The ARC is a simple. elegant. effective solution for neck pain relief and correction of poor postural mechanics. By simply lying down on The ARC for 10 minutes a day, the neck is placed in a neutral position, which relaxes the joints and muscles. The custom designed pressure inserts mimic a physical therapist’s hands to provide release of tight and achy muscles that can cause pain and headaches. Use it in sitting to make any chair an ergonomic chair! Place it behind your upper back to establish perfect postural mechanics every time! Lean back and raise your arms up to relieve tight muscles. IF you have to sit, at least do it right with The ARC!!

Designed by a physical therapist, created by an engineer, made in the USA. I love mine!

Posted by: Stephanie Fleming

Last of the Cherry Tomatoes

Last of the Cherry Tomatoes

This week was deceiving. While the harvest was declining and seasons are shifting, I certainly did not feel any less consumed by the garden’s need for attention. Which is really a part of the reward for growing my own goodness. It’s something that requires months of dedication but turns around and rewards me ten-fold. Something that started as a hobby years ago has now become much more of a lifestyle.

Last week, I began letting go of the tomato plants that were no longer thriving. This week, we definitely parted. The last few plants were looking nothing short of pathetic. I decided we needed a trial separation. There was no sense in letting a great friendship get ruined. I needed a break– they needed a break. So until next year, we just cannot see one another anymore. I harvested the last of the tomatoes that were salvageable off the vines.

Some were ripe, some just shy and others still green. I have an overflowing basket of ripe and under-ripe cherry tomatoes ‘Principe Borghese’ that are destined for another round of pickled cherry tomatoes. The first batch turned out so beautifully that I have decided to prepare another batch for Christmas gifts.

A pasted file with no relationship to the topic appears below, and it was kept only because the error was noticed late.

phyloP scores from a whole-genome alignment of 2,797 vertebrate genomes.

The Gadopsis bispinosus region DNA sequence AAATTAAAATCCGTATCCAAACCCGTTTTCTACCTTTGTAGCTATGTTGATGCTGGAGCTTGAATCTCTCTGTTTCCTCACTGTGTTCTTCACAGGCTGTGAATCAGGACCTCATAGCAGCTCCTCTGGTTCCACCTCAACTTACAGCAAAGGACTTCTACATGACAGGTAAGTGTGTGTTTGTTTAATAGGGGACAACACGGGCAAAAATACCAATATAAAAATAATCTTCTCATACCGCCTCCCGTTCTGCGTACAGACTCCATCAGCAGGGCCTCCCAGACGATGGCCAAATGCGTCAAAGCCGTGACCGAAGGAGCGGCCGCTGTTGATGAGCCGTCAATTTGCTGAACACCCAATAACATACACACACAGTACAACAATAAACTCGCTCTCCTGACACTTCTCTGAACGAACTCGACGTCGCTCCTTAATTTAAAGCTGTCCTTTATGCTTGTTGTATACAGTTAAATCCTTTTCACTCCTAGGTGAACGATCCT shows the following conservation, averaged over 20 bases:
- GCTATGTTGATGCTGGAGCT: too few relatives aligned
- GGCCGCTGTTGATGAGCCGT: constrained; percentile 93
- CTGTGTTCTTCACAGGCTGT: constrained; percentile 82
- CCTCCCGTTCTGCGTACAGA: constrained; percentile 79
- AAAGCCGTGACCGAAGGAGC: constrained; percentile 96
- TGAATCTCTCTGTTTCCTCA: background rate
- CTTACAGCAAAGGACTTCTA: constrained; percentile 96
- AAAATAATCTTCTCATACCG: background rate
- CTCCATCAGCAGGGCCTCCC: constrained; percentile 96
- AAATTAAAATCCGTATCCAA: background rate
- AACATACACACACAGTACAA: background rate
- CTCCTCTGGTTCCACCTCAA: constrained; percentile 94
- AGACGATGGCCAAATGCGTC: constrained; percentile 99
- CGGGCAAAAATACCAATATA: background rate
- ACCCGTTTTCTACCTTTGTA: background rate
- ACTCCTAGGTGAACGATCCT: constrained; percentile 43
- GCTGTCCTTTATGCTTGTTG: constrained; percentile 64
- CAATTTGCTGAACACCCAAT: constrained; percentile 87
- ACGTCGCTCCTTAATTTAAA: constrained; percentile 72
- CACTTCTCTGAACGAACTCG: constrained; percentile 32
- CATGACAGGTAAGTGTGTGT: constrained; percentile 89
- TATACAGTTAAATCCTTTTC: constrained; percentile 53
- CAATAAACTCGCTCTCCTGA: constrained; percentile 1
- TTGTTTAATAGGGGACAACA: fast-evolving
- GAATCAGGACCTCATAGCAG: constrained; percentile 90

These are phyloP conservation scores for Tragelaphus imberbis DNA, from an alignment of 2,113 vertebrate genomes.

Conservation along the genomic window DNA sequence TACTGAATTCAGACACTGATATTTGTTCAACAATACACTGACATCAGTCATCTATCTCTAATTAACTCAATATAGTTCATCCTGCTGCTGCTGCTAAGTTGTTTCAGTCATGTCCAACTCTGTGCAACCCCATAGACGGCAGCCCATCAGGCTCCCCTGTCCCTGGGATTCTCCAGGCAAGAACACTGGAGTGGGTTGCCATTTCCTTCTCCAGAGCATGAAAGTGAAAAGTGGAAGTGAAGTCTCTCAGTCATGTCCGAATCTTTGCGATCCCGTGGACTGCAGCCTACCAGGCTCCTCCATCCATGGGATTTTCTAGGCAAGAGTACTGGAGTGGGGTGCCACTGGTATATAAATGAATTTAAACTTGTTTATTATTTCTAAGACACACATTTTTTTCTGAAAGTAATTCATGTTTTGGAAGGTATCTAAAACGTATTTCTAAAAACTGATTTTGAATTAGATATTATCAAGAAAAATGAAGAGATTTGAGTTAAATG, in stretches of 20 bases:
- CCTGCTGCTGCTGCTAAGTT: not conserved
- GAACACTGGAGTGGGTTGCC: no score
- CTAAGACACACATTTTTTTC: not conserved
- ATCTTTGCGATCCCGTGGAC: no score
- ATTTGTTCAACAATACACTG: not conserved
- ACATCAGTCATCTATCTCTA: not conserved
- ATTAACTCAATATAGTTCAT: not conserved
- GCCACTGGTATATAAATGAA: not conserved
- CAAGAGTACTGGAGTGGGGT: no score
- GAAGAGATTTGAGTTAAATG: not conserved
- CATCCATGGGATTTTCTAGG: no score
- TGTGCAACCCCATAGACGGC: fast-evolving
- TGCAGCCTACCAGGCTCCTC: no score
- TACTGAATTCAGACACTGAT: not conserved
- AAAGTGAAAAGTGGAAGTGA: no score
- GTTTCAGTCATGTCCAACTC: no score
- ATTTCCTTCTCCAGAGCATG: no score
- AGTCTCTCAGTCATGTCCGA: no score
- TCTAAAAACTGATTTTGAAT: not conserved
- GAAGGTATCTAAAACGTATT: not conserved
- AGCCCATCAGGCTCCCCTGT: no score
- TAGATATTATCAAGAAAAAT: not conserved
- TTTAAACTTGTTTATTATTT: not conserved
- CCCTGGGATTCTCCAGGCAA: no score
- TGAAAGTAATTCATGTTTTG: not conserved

Wedding Gifts

Wedding Gifts

This past weekend, some of my husband’s and my best friends finally tied the knot. He’s a chef and enjoys funky and interesting flavors. And she married a chef so she’s down for deliciousness too.

For such events, I try to stamp a personal touch on my gifts. As I’ve mentioned in entries past, my family is English. So for bridal showers I like to give a tea set with several homemade jams and jellies.

For our wedding we attended this past weekend, I also combined my heritage with my hobbies and put together a basket full of pickles, relishes, chutneys and jams to compose a basket for making ‘Ploughman’s Lunches.’

Last week I harvested the heads from my two sunflowers. I let them dry in the sun for a few days and when the seeds were ready to give, I shucked them. Never having roasted sunflower seeds, but having lots of experience roasting pumpkin seeds, I prepared them similarly. I tossed them with a tablespoon or so of sesame oil, lots of fresh cracked pepper and a tsp of coarse kosher salt. I popped them in a hot (375 degree) preheated oven and roasted for about 20 minutes, turning a couple times through the process. Olive oil would work just as well. Sesame oil needs a little more monitoring since it smokes much more easily and gets hot much more quickly.